In-depth looks at practice-changing issues.

  • Long-Term Impact of the ASH Scholar Award Program Tuesday, November 22nd, 2016 | December 2016, Volume 2, Issue 12

    The American Society of Hematology’s (ASH) longest-running award program, the ASH Scholar Award, celebrates more than 30 years of financially supporting fellows and junior faculty as they transition from training programs to careers as independent investigators. Since 1985, ASH has contributed over $41 million in Scholar Award grants and has provided 377 Scholar Awards. This […]

  • Revisiting Maintenance of Certification: Updates from ASH and ABIM Interview with Marc S. Zumberg, MD, and Michael E. Williams, MD, ScM Thursday, September 1st, 2016 | September 2016, Volume 2, Issue 9 | Marc S. Zumberg, MD

    In 2015, the American Board of Internal Medicine (ABIM) issued a statement in response to numerous criticisms from diplomates and specialty societies, including the American Society of Hematology (ASH), about the ABIM Maintenance of Certification (MOC) program. Since then, ABIM, specialty societies, diplomates, and other stakeholders have been involved in multiple discussions regarding the challenges […]

  • If You Build It, They Will Come: Robert Negrin Shares His Vision for Blood Advances Wednesday, April 27th, 2016 | May 2016, Volume 2, Issue 5

    When Robert Negrin, MD, was growing up in Silver Spring, Maryland, if someone had told his parents that their son would one day become a professor of medicine, they “would have just laughed,” Dr. Negrin explained. “I had no interest in science as a kid. I actually wanted to be a baseball player – until […]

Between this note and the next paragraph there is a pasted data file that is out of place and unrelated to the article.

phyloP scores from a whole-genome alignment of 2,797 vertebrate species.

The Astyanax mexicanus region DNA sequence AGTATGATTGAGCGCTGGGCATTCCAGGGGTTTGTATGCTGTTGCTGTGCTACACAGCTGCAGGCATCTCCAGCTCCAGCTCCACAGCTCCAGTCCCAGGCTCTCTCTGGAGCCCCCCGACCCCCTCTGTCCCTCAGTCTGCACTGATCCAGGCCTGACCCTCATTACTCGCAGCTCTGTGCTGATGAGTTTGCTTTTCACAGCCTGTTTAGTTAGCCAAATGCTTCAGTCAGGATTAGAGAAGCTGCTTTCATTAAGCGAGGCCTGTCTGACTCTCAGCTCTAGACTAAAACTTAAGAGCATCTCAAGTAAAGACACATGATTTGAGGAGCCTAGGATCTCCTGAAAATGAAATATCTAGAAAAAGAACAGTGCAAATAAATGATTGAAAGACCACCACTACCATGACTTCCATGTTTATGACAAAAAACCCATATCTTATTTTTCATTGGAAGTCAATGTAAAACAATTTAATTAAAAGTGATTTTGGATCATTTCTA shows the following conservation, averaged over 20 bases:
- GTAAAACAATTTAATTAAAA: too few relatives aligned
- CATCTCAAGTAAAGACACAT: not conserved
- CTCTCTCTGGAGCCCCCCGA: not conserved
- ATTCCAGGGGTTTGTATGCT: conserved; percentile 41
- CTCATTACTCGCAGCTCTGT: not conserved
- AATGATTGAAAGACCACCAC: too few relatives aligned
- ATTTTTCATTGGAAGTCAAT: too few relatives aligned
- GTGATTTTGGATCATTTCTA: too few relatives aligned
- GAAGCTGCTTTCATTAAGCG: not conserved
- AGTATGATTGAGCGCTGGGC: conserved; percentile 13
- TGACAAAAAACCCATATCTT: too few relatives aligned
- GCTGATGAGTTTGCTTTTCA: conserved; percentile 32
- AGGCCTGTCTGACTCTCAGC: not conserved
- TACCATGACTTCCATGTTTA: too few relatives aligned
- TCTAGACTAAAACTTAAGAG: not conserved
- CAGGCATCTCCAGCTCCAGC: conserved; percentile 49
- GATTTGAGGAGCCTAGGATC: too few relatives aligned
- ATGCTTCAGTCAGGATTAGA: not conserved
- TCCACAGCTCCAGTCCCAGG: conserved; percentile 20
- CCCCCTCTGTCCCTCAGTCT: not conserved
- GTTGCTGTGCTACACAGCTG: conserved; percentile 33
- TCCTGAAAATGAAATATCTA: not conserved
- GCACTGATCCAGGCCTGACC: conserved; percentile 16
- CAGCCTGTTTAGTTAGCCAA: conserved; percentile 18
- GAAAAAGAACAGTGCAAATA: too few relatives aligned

• Bridging the Gap: How ASH Bridge Grant Recipients are Advancing Research Sunday, November 29th, 2015 | December 2015, Volume 1, Issue 12

    Biomedical researchers are operating in a tepid – lukewarm, at best – funding environment. The National Institutes of Health (NIH), a major source of research funding, has experienced across-the-board funding cuts and a steady budget decline, from a peak of $31.2 billion in 2010 to $30.15 billion in 2014. Over the past decade, research grants […]

  • Grassroots Lobbying Efforts Lead to a Win for SCD Patients in Tennessee: An Interview with Michael R. DeBaun, MD, MPH Tuesday, June 16th, 2015 | June 2015, Volume 1, Issue 6

    Sickle cell disease (SCD) is the most common, inherited red blood cell disorder in the United States – affecting 70,000 to 100,000 Americans. Although new approaches in managing SCD have improved diagnosis and supportive care over the past decades, most patients still suffer severe complications from the disorder, and many encounter barriers to accessing high-quality […]

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